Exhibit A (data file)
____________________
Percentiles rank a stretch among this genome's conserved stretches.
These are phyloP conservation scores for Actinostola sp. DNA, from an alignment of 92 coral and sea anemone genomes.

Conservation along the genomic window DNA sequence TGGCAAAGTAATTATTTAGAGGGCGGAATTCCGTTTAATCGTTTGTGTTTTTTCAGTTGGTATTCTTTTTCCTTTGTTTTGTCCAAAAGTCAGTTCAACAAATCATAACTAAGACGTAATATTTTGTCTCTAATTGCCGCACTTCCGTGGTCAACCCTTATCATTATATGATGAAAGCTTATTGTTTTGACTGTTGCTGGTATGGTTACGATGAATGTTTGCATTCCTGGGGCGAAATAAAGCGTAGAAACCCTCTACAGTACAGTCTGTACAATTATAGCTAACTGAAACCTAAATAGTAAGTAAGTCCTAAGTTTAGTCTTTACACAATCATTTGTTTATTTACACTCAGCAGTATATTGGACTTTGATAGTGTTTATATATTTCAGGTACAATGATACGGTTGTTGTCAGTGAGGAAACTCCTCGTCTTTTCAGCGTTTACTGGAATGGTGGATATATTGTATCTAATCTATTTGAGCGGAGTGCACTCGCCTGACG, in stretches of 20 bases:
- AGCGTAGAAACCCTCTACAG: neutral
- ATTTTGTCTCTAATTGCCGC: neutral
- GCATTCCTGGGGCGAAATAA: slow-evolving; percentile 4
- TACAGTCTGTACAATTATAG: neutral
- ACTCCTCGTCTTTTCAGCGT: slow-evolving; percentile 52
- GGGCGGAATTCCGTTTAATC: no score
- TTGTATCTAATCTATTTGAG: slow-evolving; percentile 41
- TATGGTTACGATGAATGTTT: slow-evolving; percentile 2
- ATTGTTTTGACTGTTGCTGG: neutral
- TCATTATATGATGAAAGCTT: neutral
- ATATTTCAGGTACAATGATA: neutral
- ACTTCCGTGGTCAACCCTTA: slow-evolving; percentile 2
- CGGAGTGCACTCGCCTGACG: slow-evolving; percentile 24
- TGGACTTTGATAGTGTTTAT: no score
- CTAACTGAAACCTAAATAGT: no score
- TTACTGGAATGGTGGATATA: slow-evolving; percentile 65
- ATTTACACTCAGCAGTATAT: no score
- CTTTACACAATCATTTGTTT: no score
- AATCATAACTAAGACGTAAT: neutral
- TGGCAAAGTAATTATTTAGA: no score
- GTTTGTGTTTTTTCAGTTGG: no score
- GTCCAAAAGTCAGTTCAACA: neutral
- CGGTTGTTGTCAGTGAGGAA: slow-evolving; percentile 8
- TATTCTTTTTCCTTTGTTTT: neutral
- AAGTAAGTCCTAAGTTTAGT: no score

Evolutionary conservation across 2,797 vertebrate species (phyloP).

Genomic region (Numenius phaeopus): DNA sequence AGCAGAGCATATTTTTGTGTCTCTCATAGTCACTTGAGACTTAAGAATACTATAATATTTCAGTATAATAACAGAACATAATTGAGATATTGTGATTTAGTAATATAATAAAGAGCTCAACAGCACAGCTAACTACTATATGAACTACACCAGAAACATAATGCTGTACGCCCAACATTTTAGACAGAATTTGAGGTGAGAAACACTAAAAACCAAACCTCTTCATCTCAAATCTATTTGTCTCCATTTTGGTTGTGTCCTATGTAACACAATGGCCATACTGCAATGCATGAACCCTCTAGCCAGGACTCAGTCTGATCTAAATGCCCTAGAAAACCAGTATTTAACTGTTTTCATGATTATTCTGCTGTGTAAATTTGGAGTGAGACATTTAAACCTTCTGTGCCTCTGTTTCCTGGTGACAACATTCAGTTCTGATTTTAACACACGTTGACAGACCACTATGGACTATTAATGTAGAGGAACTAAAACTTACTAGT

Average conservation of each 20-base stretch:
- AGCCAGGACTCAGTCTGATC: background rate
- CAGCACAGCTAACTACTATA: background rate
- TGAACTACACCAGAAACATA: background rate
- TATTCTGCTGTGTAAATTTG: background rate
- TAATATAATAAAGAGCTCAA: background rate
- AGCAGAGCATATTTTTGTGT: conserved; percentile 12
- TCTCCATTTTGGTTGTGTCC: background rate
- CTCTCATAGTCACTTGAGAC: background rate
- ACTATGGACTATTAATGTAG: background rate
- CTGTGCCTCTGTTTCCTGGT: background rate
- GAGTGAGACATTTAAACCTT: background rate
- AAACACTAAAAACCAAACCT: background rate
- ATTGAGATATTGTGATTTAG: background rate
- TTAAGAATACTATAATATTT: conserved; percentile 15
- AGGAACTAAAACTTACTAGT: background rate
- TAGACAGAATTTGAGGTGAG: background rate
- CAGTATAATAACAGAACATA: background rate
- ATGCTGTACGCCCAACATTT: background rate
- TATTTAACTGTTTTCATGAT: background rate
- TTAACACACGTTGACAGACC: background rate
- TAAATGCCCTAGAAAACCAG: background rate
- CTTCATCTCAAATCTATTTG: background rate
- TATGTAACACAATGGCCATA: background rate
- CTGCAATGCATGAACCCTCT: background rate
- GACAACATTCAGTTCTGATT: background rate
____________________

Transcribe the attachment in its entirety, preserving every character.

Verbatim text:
Percentiles rank a stretch among this genome's conserved stretches.
These are phyloP conservation scores for Actinostola sp. DNA, from an alignment of 92 coral and sea anemone genomes.

Conservation along the genomic window DNA sequence TGGCAAAGTAATTATTTAGAGGGCGGAATTCCGTTTAATCGTTTGTGTTTTTTCAGTTGGTATTCTTTTTCCTTTGTTTTGTCCAAAAGTCAGTTCAACAAATCATAACTAAGACGTAATATTTTGTCTCTAATTGCCGCACTTCCGTGGTCAACCCTTATCATTATATGATGAAAGCTTATTGTTTTGACTGTTGCTGGTATGGTTACGATGAATGTTTGCATTCCTGGGGCGAAATAAAGCGTAGAAACCCTCTACAGTACAGTCTGTACAATTATAGCTAACTGAAACCTAAATAGTAAGTAAGTCCTAAGTTTAGTCTTTACACAATCATTTGTTTATTTACACTCAGCAGTATATTGGACTTTGATAGTGTTTATATATTTCAGGTACAATGATACGGTTGTTGTCAGTGAGGAAACTCCTCGTCTTTTCAGCGTTTACTGGAATGGTGGATATATTGTATCTAATCTATTTGAGCGGAGTGCACTCGCCTGACG, in stretches of 20 bases:
- AGCGTAGAAACCCTCTACAG: neutral
- ATTTTGTCTCTAATTGCCGC: neutral
- GCATTCCTGGGGCGAAATAA: slow-evolving; percentile 4
- TACAGTCTGTACAATTATAG: neutral
- ACTCCTCGTCTTTTCAGCGT: slow-evolving; percentile 52
- GGGCGGAATTCCGTTTAATC: no score
- TTGTATCTAATCTATTTGAG: slow-evolving; percentile 41
- TATGGTTACGATGAATGTTT: slow-evolving; percentile 2
- ATTGTTTTGACTGTTGCTGG: neutral
- TCATTATATGATGAAAGCTT: neutral
- ATATTTCAGGTACAATGATA: neutral
- ACTTCCGTGGTCAACCCTTA: slow-evolving; percentile 2
- CGGAGTGCACTCGCCTGACG: slow-evolving; percentile 24
- TGGACTTTGATAGTGTTTAT: no score
- CTAACTGAAACCTAAATAGT: no score
- TTACTGGAATGGTGGATATA: slow-evolving; percentile 65
- ATTTACACTCAGCAGTATAT: no score
- CTTTACACAATCATTTGTTT: no score
- AATCATAACTAAGACGTAAT: neutral
- TGGCAAAGTAATTATTTAGA: no score
- GTTTGTGTTTTTTCAGTTGG: no score
- GTCCAAAAGTCAGTTCAACA: neutral
- CGGTTGTTGTCAGTGAGGAA: slow-evolving; percentile 8
- TATTCTTTTTCCTTTGTTTT: neutral
- AAGTAAGTCCTAAGTTTAGT: no score

Evolutionary conservation across 2,797 vertebrate species (phyloP).

Genomic region (Numenius phaeopus): DNA sequence AGCAGAGCATATTTTTGTGTCTCTCATAGTCACTTGAGACTTAAGAATACTATAATATTTCAGTATAATAACAGAACATAATTGAGATATTGTGATTTAGTAATATAATAAAGAGCTCAACAGCACAGCTAACTACTATATGAACTACACCAGAAACATAATGCTGTACGCCCAACATTTTAGACAGAATTTGAGGTGAGAAACACTAAAAACCAAACCTCTTCATCTCAAATCTATTTGTCTCCATTTTGGTTGTGTCCTATGTAACACAATGGCCATACTGCAATGCATGAACCCTCTAGCCAGGACTCAGTCTGATCTAAATGCCCTAGAAAACCAGTATTTAACTGTTTTCATGATTATTCTGCTGTGTAAATTTGGAGTGAGACATTTAAACCTTCTGTGCCTCTGTTTCCTGGTGACAACATTCAGTTCTGATTTTAACACACGTTGACAGACCACTATGGACTATTAATGTAGAGGAACTAAAACTTACTAGT

Average conservation of each 20-base stretch:
- AGCCAGGACTCAGTCTGATC: background rate
- CAGCACAGCTAACTACTATA: background rate
- TGAACTACACCAGAAACATA: background rate
- TATTCTGCTGTGTAAATTTG: background rate
- TAATATAATAAAGAGCTCAA: background rate
- AGCAGAGCATATTTTTGTGT: conserved; percentile 12
- TCTCCATTTTGGTTGTGTCC: background rate
- CTCTCATAGTCACTTGAGAC: background rate
- ACTATGGACTATTAATGTAG: background rate
- CTGTGCCTCTGTTTCCTGGT: background rate
- GAGTGAGACATTTAAACCTT: background rate
- AAACACTAAAAACCAAACCT: background rate
- ATTGAGATATTGTGATTTAG: background rate
- TTAAGAATACTATAATATTT: conserved; percentile 15
- AGGAACTAAAACTTACTAGT: background rate
- TAGACAGAATTTGAGGTGAG: background rate
- CAGTATAATAACAGAACATA: background rate
- ATGCTGTACGCCCAACATTT: background rate
- TATTTAACTGTTTTCATGAT: background rate
- TTAACACACGTTGACAGACC: background rate
- TAAATGCCCTAGAAAACCAG: background rate
- CTTCATCTCAAATCTATTTG: background rate
- TATGTAACACAATGGCCATA: background rate
- CTGCAATGCATGAACCCTCT: background rate
- GACAACATTCAGTTCTGATT: background rate